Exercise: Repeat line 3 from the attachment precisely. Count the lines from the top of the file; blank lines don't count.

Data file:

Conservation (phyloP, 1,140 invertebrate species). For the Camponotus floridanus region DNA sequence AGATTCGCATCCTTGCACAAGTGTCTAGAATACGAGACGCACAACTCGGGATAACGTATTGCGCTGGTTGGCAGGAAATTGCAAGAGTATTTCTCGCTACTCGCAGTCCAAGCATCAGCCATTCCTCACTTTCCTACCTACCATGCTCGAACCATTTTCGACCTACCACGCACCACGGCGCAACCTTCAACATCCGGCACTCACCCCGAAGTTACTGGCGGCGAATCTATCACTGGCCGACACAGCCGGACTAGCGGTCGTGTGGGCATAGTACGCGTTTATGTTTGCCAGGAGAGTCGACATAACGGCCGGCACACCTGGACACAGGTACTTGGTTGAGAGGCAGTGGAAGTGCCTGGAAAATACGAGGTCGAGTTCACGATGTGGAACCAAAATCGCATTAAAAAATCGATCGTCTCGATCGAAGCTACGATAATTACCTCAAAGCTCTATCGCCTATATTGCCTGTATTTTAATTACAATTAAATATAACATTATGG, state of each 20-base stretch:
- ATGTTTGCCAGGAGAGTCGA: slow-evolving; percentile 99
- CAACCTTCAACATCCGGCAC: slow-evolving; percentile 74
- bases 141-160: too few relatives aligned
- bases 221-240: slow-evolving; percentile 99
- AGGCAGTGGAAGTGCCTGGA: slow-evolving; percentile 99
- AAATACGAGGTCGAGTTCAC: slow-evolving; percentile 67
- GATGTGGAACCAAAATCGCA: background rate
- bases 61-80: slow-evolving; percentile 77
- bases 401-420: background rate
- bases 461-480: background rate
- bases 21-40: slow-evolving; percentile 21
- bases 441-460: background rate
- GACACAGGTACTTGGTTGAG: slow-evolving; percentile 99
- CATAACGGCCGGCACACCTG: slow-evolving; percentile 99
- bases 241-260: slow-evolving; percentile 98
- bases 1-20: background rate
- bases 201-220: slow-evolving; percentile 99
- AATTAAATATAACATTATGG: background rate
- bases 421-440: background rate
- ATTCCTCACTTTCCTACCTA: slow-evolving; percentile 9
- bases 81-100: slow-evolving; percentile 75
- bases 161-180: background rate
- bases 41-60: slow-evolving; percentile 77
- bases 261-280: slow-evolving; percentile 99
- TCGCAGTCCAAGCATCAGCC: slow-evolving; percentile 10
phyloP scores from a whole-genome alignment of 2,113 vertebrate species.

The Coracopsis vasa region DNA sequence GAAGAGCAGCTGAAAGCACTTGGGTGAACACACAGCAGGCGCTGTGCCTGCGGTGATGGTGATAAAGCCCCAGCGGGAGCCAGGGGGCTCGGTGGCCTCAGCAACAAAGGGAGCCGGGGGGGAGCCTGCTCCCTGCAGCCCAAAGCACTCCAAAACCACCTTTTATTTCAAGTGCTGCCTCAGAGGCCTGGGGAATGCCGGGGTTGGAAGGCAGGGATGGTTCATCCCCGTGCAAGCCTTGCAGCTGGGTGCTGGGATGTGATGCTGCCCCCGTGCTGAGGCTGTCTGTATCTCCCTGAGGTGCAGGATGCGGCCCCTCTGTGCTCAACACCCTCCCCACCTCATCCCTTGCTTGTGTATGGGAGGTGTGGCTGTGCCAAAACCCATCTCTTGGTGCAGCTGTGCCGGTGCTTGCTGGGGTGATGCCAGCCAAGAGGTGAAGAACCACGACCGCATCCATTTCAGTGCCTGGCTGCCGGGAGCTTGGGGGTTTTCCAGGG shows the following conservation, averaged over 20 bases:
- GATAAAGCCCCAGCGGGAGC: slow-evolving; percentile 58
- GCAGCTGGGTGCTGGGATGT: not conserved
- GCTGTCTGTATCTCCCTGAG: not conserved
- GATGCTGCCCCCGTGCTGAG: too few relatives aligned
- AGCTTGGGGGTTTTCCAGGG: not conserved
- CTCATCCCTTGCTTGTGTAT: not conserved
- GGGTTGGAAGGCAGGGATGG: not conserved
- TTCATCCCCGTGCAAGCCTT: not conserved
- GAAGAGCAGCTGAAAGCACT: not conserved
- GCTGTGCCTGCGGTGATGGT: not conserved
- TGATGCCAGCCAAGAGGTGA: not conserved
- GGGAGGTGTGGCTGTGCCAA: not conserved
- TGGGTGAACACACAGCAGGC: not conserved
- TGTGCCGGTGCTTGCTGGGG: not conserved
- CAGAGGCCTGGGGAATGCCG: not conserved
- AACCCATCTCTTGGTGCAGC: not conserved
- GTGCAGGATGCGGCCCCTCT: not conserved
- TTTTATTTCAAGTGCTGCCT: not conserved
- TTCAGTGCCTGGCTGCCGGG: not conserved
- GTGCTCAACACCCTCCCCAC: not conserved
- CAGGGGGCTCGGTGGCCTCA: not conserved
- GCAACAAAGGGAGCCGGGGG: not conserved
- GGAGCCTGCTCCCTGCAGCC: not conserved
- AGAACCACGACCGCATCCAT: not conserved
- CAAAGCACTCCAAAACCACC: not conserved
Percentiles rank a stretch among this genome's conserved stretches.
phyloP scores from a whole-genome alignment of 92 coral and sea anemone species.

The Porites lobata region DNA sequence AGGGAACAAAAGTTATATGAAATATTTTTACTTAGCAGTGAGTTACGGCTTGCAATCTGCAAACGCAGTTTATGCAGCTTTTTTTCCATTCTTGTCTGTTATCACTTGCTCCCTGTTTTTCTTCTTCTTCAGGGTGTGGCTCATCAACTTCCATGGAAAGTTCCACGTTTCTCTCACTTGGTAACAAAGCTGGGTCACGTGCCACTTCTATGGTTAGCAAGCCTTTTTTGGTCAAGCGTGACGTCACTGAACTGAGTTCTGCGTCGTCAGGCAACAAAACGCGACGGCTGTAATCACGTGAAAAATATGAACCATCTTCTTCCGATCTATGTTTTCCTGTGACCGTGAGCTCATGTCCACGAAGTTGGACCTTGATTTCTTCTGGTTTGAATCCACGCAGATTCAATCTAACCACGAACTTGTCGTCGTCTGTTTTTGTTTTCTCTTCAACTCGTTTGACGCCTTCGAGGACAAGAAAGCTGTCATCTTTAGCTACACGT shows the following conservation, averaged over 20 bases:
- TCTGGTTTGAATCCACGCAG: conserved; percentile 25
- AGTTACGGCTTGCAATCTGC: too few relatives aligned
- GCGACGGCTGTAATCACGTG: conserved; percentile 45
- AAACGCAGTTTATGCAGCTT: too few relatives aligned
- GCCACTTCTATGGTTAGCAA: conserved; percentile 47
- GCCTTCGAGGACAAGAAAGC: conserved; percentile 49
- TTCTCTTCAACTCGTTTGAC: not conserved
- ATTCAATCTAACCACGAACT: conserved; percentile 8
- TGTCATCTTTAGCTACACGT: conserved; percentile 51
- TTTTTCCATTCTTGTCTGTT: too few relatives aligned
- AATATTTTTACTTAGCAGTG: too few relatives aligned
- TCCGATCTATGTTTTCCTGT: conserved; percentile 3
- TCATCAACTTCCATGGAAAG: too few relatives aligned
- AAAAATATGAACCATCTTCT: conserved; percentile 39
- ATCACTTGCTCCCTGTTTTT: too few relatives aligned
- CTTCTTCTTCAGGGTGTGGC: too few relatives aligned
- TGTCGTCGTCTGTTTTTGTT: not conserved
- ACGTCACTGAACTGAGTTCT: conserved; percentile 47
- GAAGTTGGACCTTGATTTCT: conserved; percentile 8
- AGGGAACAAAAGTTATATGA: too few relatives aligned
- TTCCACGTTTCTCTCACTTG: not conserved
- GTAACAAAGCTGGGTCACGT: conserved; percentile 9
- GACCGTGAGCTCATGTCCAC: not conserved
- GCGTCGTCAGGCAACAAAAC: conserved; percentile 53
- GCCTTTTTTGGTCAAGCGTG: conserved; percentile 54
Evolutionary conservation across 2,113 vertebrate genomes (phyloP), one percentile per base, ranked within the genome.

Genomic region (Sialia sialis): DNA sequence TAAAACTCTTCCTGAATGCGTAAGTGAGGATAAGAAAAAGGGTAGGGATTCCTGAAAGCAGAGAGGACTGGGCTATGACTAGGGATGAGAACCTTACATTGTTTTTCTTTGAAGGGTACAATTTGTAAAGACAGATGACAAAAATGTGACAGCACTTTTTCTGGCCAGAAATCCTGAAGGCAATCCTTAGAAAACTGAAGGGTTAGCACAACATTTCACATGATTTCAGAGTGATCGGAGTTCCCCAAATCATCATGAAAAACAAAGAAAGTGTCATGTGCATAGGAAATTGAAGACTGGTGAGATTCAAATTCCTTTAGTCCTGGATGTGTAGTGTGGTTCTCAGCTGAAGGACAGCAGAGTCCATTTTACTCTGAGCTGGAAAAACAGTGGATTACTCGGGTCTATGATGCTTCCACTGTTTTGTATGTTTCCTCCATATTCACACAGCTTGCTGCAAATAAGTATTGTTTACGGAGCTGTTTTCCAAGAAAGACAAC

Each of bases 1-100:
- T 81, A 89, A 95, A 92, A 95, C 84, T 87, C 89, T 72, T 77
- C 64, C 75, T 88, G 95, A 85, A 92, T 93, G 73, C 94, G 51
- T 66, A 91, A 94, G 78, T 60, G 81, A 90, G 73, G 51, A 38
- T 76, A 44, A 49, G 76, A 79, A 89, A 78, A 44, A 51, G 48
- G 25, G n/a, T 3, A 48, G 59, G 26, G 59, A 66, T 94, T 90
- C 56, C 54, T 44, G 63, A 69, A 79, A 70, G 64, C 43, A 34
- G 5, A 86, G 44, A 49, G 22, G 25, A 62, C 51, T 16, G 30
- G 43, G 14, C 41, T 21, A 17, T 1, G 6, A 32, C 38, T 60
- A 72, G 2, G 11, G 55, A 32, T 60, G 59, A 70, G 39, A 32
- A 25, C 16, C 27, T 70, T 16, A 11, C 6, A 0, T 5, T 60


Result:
- CAACCTTCAACATCCGGCAC: slow-evolving; percentile 74